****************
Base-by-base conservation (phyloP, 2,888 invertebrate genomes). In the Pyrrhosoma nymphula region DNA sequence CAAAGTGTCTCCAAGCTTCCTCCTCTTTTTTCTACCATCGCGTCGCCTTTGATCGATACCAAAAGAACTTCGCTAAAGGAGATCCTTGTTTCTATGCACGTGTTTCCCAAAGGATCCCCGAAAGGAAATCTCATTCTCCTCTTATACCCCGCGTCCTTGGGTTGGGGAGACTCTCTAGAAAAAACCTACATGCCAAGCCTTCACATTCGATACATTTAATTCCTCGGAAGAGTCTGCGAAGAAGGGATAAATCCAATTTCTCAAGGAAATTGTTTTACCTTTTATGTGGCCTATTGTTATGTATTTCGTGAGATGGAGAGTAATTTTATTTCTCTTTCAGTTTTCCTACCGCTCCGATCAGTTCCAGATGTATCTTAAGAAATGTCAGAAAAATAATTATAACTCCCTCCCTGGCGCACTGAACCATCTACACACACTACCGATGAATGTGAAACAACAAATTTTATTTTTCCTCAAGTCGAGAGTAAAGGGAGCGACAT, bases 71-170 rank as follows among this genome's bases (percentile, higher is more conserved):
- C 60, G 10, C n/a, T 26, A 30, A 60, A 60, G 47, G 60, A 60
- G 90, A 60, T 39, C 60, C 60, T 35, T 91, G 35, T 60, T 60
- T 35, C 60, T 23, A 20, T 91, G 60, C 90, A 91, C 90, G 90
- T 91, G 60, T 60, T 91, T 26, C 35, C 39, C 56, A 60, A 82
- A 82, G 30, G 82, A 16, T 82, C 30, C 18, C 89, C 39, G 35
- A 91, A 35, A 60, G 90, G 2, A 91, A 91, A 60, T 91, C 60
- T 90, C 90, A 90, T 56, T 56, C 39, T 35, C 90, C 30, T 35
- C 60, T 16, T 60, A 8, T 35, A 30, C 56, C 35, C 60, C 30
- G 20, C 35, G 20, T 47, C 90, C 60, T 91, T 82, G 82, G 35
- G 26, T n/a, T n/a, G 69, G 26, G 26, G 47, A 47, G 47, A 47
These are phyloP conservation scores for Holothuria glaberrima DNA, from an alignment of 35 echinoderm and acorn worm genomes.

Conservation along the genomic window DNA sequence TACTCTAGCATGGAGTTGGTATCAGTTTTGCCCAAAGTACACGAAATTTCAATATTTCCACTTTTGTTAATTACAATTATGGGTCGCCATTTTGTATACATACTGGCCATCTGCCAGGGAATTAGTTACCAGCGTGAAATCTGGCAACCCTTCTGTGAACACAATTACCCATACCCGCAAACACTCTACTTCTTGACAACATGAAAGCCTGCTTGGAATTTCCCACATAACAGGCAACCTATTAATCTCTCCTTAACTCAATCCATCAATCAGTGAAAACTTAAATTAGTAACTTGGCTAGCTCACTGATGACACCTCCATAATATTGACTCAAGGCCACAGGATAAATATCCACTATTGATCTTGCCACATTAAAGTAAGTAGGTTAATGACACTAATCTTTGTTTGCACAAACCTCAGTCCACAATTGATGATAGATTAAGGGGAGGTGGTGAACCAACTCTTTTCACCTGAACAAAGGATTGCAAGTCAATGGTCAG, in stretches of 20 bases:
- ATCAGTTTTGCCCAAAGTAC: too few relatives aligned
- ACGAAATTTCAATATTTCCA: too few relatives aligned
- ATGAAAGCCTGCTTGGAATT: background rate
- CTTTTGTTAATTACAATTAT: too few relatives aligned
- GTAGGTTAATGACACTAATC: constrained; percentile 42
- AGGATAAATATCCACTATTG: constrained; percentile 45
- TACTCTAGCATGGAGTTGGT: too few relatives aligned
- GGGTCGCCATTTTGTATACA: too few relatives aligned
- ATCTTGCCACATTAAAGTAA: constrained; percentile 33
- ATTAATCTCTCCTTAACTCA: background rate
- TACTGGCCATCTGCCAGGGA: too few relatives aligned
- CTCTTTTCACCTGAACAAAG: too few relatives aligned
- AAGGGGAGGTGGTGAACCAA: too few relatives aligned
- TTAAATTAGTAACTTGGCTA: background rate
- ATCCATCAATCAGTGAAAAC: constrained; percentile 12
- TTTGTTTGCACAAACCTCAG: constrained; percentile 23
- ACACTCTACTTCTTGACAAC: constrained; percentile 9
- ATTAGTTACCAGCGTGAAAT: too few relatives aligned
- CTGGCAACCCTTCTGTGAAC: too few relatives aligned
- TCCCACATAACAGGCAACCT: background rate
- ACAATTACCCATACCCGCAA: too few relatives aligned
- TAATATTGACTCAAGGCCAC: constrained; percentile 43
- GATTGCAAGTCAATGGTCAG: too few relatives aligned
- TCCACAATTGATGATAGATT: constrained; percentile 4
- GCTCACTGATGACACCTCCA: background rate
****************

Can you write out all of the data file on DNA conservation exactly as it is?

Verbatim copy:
Base-by-base conservation (phyloP, 2,888 invertebrate genomes). In the Pyrrhosoma nymphula region DNA sequence CAAAGTGTCTCCAAGCTTCCTCCTCTTTTTTCTACCATCGCGTCGCCTTTGATCGATACCAAAAGAACTTCGCTAAAGGAGATCCTTGTTTCTATGCACGTGTTTCCCAAAGGATCCCCGAAAGGAAATCTCATTCTCCTCTTATACCCCGCGTCCTTGGGTTGGGGAGACTCTCTAGAAAAAACCTACATGCCAAGCCTTCACATTCGATACATTTAATTCCTCGGAAGAGTCTGCGAAGAAGGGATAAATCCAATTTCTCAAGGAAATTGTTTTACCTTTTATGTGGCCTATTGTTATGTATTTCGTGAGATGGAGAGTAATTTTATTTCTCTTTCAGTTTTCCTACCGCTCCGATCAGTTCCAGATGTATCTTAAGAAATGTCAGAAAAATAATTATAACTCCCTCCCTGGCGCACTGAACCATCTACACACACTACCGATGAATGTGAAACAACAAATTTTATTTTTCCTCAAGTCGAGAGTAAAGGGAGCGACAT, bases 71-170 rank as follows among this genome's bases (percentile, higher is more conserved):
- C 60, G 10, C n/a, T 26, A 30, A 60, A 60, G 47, G 60, A 60
- G 90, A 60, T 39, C 60, C 60, T 35, T 91, G 35, T 60, T 60
- T 35, C 60, T 23, A 20, T 91, G 60, C 90, A 91, C 90, G 90
- T 91, G 60, T 60, T 91, T 26, C 35, C 39, C 56, A 60, A 82
- A 82, G 30, G 82, A 16, T 82, C 30, C 18, C 89, C 39, G 35
- A 91, A 35, A 60, G 90, G 2, A 91, A 91, A 60, T 91, C 60
- T 90, C 90, A 90, T 56, T 56, C 39, T 35, C 90, C 30, T 35
- C 60, T 16, T 60, A 8, T 35, A 30, C 56, C 35, C 60, C 30
- G 20, C 35, G 20, T 47, C 90, C 60, T 91, T 82, G 82, G 35
- G 26, T n/a, T n/a, G 69, G 26, G 26, G 47, A 47, G 47, A 47
These are phyloP conservation scores for Holothuria glaberrima DNA, from an alignment of 35 echinoderm and acorn worm genomes.

Conservation along the genomic window DNA sequence TACTCTAGCATGGAGTTGGTATCAGTTTTGCCCAAAGTACACGAAATTTCAATATTTCCACTTTTGTTAATTACAATTATGGGTCGCCATTTTGTATACATACTGGCCATCTGCCAGGGAATTAGTTACCAGCGTGAAATCTGGCAACCCTTCTGTGAACACAATTACCCATACCCGCAAACACTCTACTTCTTGACAACATGAAAGCCTGCTTGGAATTTCCCACATAACAGGCAACCTATTAATCTCTCCTTAACTCAATCCATCAATCAGTGAAAACTTAAATTAGTAACTTGGCTAGCTCACTGATGACACCTCCATAATATTGACTCAAGGCCACAGGATAAATATCCACTATTGATCTTGCCACATTAAAGTAAGTAGGTTAATGACACTAATCTTTGTTTGCACAAACCTCAGTCCACAATTGATGATAGATTAAGGGGAGGTGGTGAACCAACTCTTTTCACCTGAACAAAGGATTGCAAGTCAATGGTCAG, in stretches of 20 bases:
- ATCAGTTTTGCCCAAAGTAC: too few relatives aligned
- ACGAAATTTCAATATTTCCA: too few relatives aligned
- ATGAAAGCCTGCTTGGAATT: background rate
- CTTTTGTTAATTACAATTAT: too few relatives aligned
- GTAGGTTAATGACACTAATC: constrained; percentile 42
- AGGATAAATATCCACTATTG: constrained; percentile 45
- TACTCTAGCATGGAGTTGGT: too few relatives aligned
- GGGTCGCCATTTTGTATACA: too few relatives aligned
- ATCTTGCCACATTAAAGTAA: constrained; percentile 33
- ATTAATCTCTCCTTAACTCA: background rate
- TACTGGCCATCTGCCAGGGA: too few relatives aligned
- CTCTTTTCACCTGAACAAAG: too few relatives aligned
- AAGGGGAGGTGGTGAACCAA: too few relatives aligned
- TTAAATTAGTAACTTGGCTA: background rate
- ATCCATCAATCAGTGAAAAC: constrained; percentile 12
- TTTGTTTGCACAAACCTCAG: constrained; percentile 23
- ACACTCTACTTCTTGACAAC: constrained; percentile 9
- ATTAGTTACCAGCGTGAAAT: too few relatives aligned
- CTGGCAACCCTTCTGTGAAC: too few relatives aligned
- TCCCACATAACAGGCAACCT: background rate
- ACAATTACCCATACCCGCAA: too few relatives aligned
- TAATATTGACTCAAGGCCAC: constrained; percentile 43
- GATTGCAAGTCAATGGTCAG: too few relatives aligned
- TCCACAATTGATGATAGATT: constrained; percentile 4
- GCTCACTGATGACACCTCCA: background rate